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Healthy outlook

by Ruth Slavid
Evidence that shows that good landscape can have a measurable impact on people’s mental and physical wellbeing needs to be disseminated more widely.
In June, Public Health England produced a report called Longer Lives, which looked at the variation in premature deaths (defined as those before the age of 75) around the country. Crucially, this takes social disadvantage into account.

We all know that poverty and social deprivation shorten lifespans, but this report used peer grouping, so that areas with similar levels of deprivation could be compared across the country.

With this measure, one would expect most inequalities to be ironed out, but this was not the case. Instead the report found huge differences in premature death rates between local authorities with similar levels of social deprivation, a result which health secretary Jeremy Hunt branded ‘shocking’.

He said that local authorities with bad results needed to address this, while stressing that no blame attaches to them, since they only took over responsibility for public health from the NHS in April this year. But clearly people are dying unnecessarily in certain parts of the country, and things need to change.

The reasons for the disparities are not revealed in the research, but since they are not to do with the details of people’s lives in terms of deprivation, they must relate in some way to health provision, to culture, to education and to the environment.

When one thinks of environmental issues and health, it is too easy to become fixated on tough problems such as air pollution which is, of course, massively important. But the environment in which people live can have an enormous impact in other
ways on their health, in terms of both their physical and their mental wellbeing.

For landscape professionals this is a hugely exciting opportunity, since it potentially moves the provision of a decent landscape away from something that is nice to have (increasingly hard to argue for in our straitened times) to something that can bring good and save money, as providing healthcare for the sick is a major financial burden. And since good landscape does not necessarily cost more than bad, it should be relatively inexpensive.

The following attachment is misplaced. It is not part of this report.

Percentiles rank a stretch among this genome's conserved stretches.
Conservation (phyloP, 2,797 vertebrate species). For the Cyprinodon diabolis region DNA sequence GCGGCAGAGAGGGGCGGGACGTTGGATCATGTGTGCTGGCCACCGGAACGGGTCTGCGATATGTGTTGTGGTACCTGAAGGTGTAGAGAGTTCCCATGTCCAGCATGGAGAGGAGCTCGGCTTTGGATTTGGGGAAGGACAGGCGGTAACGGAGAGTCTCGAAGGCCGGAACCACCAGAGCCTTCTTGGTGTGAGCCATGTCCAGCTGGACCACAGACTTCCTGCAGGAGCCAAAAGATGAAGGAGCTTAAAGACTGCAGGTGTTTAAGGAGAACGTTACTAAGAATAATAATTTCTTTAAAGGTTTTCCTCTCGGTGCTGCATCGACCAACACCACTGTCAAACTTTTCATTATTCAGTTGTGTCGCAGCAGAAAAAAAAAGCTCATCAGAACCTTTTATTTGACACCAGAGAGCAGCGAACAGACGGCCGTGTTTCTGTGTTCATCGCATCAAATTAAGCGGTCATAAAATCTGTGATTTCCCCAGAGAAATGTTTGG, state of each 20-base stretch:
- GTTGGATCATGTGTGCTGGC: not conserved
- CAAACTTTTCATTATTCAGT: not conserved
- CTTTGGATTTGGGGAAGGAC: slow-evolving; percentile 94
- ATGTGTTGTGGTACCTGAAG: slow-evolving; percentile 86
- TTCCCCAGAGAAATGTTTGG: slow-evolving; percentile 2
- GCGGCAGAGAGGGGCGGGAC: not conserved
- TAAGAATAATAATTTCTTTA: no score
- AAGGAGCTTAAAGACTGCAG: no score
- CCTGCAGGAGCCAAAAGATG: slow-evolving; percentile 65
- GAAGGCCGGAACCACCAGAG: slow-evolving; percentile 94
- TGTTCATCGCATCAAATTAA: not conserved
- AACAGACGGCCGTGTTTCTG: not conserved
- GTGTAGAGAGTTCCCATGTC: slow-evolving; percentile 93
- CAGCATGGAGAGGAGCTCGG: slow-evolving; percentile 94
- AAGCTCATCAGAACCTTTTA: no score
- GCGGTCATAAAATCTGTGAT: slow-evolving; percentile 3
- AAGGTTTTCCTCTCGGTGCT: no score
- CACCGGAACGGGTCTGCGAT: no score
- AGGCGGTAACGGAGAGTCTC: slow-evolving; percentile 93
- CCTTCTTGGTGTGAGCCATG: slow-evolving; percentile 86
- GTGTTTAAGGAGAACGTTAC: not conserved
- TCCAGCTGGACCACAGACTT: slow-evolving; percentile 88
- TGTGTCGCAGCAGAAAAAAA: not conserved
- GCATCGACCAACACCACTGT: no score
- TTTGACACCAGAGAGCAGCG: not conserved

It is in this context (although presciently before the publication of the Longer Lives report) that the Landscape Institute set out to produce a position statement, aimed not primarily at landscape professionals but at public health representatives and also at members of government who have responsibility for spending and legislation.

This statement, which will be published in October, aims to demonstrate how landscape, and the work of landscape professionals, can make a powerful and effective contribution to people’s health & wellbeing across the UK, and to suggest that this contribution could help reduce health expenditure in the NHS by reducing future costs through preventative interventions.

It should help public health professionals and landscape professionals, two groups that care passionately about the public good, to communicate and work together, and to understand more about each other’s areas of expertise.

Hugh Barton, who is one of the external reviewers for the publication, said, ‘We are wasting huge amounts of money on the NHS because we are creating an environment which is problematic in terms of human health. There is not always an extra cost in terms of making it better – it just needs extra care.’

Barton is well-placed to know. A planner,
he is an emeritus professor and former director of the WHO Collaborating Centre for Healthy Urban Environments at the University of the West of England. He identifies several ways in which he feels that better landscape can lead to better health. The first is to do with our physical environment. Linear green corridors in cities should have an impact on air quality, allowing fresh air to move into cities and polluted air to escape. This is in addition to the effect that trees, in particular, can have in absorbing pollutants.

The other way in which the introduction of greenery can help is in modulating temperature fluctuations, in particular the urban heat island effect. By bringing down temperatures, green spaces should help to reduce the number of excess deaths that occur during heatwaves. They should also reduce the demand for air conditioning, which is both an additional cost and a further generator of pollution.

‘The range of issues to do with open spaces in cities is huge,’ Barton said. Studies have shown that living within 300m of an open space can help to iron out the inequalities in health that result from social deprivation. This is why English Nature (now Natural England), a few years ago, set the following targets for access to open spaces:

• No person should live more than 300m from their nearest area of natural greenspace;
• There should be at least one accessible 20ha site within 2km from home;
• There should be one accessible 100ha site within 5km;
• There should be one accessible 500ha site within 10km.